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Episcopal Diocese of Michigan Ordains Openly Lesbian Bishop: Here's What Jesus Said About Sexuality

Episcopal Church
Episcopal Church


The Michigan diocese of the Episcopal Church has its first female and openly lesbian bishop. Rev. Bonnie A. Perry was ordained Saturday during a ceremony in the Detroit suburb of Dearborn.

Perry, who was elected in June, said in a news conference that "if you look at scripture, Jesus said absolutely nothing about homosexuality and over and over again, we see Jesus always with people who were perceived by other folks to be on the margin, to be outsiders or less than or not worthy."

The first portion of her comments violates what orthodox Christianity and Judaism have taught for thousands of years.

"Revisionist gay theology violates God's intentional design for gender and sexuality," Focus on the Family explains. "Revisionist theology places human feelings and desires above biblical truth, leading people to believe lies. Often those having a personal interest in the promotion of gay revisionist theology twist the plain teaching of Scripture to support and justify their behavior."

"The argument that Jesus said nothing about homosexuality in the gospels is misleading and illogical for at least five reasons," the Christian organization explains.  

One of the reasons is explained by citing a Bible verse in which Jesus made it clear that heterosexuality is God's standard:

"Have you not read that he who created them from the beginning made them male and female, and said, "Therefore a man shall leave his father and his mother and hold fast to his wife, and the two shall become one flesh"? So they are no longer two but one flesh. What therefore God has joined together, let not man separate."- Matthew 19:4-6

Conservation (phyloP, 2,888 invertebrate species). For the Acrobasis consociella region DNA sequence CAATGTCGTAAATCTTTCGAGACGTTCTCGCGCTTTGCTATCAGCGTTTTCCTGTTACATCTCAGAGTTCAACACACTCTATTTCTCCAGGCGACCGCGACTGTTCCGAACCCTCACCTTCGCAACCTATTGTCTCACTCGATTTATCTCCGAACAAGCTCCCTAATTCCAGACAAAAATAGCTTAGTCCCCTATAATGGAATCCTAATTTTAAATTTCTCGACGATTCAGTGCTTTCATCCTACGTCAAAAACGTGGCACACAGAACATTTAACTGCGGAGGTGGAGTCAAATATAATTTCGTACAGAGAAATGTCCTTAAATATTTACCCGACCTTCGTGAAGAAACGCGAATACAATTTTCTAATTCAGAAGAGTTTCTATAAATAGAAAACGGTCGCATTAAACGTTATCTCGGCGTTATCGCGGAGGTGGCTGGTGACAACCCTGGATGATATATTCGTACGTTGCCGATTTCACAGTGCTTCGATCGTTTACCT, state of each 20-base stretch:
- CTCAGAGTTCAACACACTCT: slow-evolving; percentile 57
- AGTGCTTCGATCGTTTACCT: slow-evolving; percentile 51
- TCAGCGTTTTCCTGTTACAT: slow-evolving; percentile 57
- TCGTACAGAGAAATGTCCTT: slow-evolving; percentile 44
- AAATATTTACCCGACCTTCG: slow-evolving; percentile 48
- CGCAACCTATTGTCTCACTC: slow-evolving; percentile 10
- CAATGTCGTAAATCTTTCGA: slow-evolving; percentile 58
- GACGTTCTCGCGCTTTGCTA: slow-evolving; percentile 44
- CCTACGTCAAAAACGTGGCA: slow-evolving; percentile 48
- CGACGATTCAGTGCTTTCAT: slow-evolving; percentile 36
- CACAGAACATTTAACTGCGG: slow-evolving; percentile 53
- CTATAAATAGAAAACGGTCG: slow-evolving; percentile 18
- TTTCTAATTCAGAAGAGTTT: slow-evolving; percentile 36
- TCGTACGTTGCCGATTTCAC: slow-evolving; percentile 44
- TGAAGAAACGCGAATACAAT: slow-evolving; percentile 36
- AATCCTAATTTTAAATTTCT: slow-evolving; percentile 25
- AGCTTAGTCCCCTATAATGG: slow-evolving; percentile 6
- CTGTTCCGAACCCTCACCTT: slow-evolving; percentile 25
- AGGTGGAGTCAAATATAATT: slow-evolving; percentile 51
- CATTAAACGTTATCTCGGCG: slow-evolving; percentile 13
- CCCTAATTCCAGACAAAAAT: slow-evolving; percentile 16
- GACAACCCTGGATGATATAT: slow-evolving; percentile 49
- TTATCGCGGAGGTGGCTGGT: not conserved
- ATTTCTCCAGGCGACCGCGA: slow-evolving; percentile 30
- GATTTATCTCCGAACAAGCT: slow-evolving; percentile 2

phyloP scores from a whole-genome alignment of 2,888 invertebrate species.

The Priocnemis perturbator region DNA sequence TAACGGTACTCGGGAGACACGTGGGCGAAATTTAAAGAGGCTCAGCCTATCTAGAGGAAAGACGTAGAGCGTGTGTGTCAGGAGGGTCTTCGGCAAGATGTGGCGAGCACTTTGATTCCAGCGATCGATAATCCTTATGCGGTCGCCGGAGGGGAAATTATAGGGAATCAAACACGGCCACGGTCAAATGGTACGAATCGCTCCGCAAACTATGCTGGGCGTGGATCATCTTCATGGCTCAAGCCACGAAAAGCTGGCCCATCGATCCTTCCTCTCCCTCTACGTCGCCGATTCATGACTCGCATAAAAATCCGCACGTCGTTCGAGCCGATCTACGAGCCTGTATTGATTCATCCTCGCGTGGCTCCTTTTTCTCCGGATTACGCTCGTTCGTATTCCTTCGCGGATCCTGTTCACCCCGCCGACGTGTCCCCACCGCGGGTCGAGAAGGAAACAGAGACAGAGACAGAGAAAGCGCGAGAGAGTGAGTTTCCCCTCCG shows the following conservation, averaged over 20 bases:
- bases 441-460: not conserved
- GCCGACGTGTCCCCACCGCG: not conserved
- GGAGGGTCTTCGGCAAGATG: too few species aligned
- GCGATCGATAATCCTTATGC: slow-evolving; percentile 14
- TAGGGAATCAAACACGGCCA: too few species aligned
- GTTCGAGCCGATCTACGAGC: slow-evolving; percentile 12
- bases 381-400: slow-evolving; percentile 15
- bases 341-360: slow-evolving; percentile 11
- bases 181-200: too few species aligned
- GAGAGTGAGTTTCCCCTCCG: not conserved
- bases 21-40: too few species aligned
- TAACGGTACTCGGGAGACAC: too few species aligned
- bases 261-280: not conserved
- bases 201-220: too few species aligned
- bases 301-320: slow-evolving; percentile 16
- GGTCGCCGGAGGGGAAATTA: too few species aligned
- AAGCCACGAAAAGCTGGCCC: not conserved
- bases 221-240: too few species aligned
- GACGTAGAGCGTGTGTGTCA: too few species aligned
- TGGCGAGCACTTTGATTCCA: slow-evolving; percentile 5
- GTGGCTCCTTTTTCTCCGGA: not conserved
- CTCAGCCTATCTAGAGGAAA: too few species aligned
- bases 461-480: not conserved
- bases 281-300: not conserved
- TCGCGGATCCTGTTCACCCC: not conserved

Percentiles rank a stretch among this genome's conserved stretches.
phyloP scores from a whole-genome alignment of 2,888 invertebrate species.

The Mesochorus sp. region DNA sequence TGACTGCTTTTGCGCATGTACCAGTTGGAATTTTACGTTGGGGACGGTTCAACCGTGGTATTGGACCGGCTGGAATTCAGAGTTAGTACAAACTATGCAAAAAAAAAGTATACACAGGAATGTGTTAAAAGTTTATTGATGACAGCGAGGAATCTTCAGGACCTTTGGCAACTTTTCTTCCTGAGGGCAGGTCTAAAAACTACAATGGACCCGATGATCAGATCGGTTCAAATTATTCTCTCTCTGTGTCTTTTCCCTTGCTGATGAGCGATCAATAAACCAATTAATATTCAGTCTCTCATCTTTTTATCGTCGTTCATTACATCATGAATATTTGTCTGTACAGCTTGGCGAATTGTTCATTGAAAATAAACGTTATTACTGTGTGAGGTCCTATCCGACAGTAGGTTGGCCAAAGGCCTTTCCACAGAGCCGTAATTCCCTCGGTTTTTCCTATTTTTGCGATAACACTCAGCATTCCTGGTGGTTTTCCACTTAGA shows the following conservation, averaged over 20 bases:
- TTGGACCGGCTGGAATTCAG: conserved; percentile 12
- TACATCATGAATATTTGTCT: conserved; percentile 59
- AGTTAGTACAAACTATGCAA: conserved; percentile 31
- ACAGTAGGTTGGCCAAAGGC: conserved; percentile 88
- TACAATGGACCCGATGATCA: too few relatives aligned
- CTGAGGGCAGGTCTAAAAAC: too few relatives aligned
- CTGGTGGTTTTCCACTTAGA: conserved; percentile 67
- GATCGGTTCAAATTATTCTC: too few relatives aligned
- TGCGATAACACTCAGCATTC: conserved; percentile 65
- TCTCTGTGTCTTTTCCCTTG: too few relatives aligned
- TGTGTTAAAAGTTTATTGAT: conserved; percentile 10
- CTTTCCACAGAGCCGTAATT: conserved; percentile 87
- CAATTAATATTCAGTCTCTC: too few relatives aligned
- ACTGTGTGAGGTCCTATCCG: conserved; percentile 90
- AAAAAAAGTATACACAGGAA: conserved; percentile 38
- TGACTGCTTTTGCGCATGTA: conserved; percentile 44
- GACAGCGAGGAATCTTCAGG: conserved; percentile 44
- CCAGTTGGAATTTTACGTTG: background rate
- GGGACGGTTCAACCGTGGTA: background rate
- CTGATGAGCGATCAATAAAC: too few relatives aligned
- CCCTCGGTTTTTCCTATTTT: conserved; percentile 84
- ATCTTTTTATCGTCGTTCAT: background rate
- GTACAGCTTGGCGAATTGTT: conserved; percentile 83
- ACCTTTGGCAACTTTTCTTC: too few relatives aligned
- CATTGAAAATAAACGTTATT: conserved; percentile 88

And critics point out that the LGBT claim that "Jesus never condemned homosexuality" ignores the fact that he didn't need to address the issue because the entire Jewish culture and faith were already opposed to homosexuality, so there was no debate about it at that time. The New Testament clearly condemns homosexuality as a sin in later verses that were addressed to non-Jewish cultures where people were confused about the issue, like the Christians living in the Roman or Greek cultures in Rome and Corinth.

Nevertheless, the Episcopal Church began ignoring the Bible's teaching in the Old and New Testament and started embracing homosexuality more than a decade ago. The retired Rev. Gene Robinson became the Episcopal Church's first openly gay bishop in 2004. He married his same-sex partner in 2010 and later announced that he was divorcing him in May 2014.

In 2010, Rev. Mary Glasspool became the first lesbian bishop to take office in the Episcopal Church in Los Angeles. 

The church's website affirms their movement to become more of a "gay-friendly" house of worship:

"We have a legacy of inclusion, aspiring to tell and exemplify God's love for every human being; women and men serve as bishops, priests, and deacons in our church. Leadership is a gift from God, and can be expressed by all people in our church, regardless of sexual identity or orientation."

It's no secret that attendance in mainline Episcopal churches has been dropping like a rock while attendance in their evangelical cousins is either growing, holding steady or falling at a far slower rate.

More than 30 Episcopal churches closed in 2016 (link) and more than 350 churches have an average Sunday attendance of 10 people or less.

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